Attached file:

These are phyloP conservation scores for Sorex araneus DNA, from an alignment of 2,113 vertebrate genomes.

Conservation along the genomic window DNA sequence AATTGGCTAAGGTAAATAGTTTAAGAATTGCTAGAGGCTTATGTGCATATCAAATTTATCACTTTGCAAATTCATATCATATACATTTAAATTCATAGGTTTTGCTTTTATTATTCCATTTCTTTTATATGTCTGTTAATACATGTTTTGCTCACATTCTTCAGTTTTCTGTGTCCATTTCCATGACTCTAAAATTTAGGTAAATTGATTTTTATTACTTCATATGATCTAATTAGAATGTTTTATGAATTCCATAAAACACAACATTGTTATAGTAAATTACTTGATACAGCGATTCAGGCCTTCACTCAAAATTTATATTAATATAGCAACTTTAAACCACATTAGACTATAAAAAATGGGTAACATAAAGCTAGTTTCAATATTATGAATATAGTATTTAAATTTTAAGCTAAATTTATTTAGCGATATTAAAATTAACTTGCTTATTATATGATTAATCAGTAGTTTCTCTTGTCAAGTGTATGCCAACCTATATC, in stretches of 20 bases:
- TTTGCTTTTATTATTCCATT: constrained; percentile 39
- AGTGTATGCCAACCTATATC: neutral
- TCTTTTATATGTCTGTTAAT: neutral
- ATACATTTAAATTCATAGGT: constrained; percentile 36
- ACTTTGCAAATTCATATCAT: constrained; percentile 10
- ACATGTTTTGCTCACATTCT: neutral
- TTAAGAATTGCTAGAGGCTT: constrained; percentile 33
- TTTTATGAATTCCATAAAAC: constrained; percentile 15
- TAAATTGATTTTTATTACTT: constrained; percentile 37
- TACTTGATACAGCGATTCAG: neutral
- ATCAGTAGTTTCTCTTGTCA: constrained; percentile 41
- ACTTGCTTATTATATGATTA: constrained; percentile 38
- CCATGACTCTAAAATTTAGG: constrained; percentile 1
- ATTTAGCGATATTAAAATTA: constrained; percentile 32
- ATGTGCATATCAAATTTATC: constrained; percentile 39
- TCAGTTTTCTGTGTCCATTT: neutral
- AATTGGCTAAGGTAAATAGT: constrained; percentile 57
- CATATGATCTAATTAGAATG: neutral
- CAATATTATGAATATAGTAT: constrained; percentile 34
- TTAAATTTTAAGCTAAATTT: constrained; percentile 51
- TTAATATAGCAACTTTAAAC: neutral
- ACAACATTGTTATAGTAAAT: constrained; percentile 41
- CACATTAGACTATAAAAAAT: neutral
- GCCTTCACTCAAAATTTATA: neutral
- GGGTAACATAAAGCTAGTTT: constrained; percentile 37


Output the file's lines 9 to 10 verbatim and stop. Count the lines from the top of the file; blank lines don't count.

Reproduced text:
- TTAAGAATTGCTAGAGGCTT: constrained; percentile 33
- TTTTATGAATTCCATAAAAC: constrained; percentile 15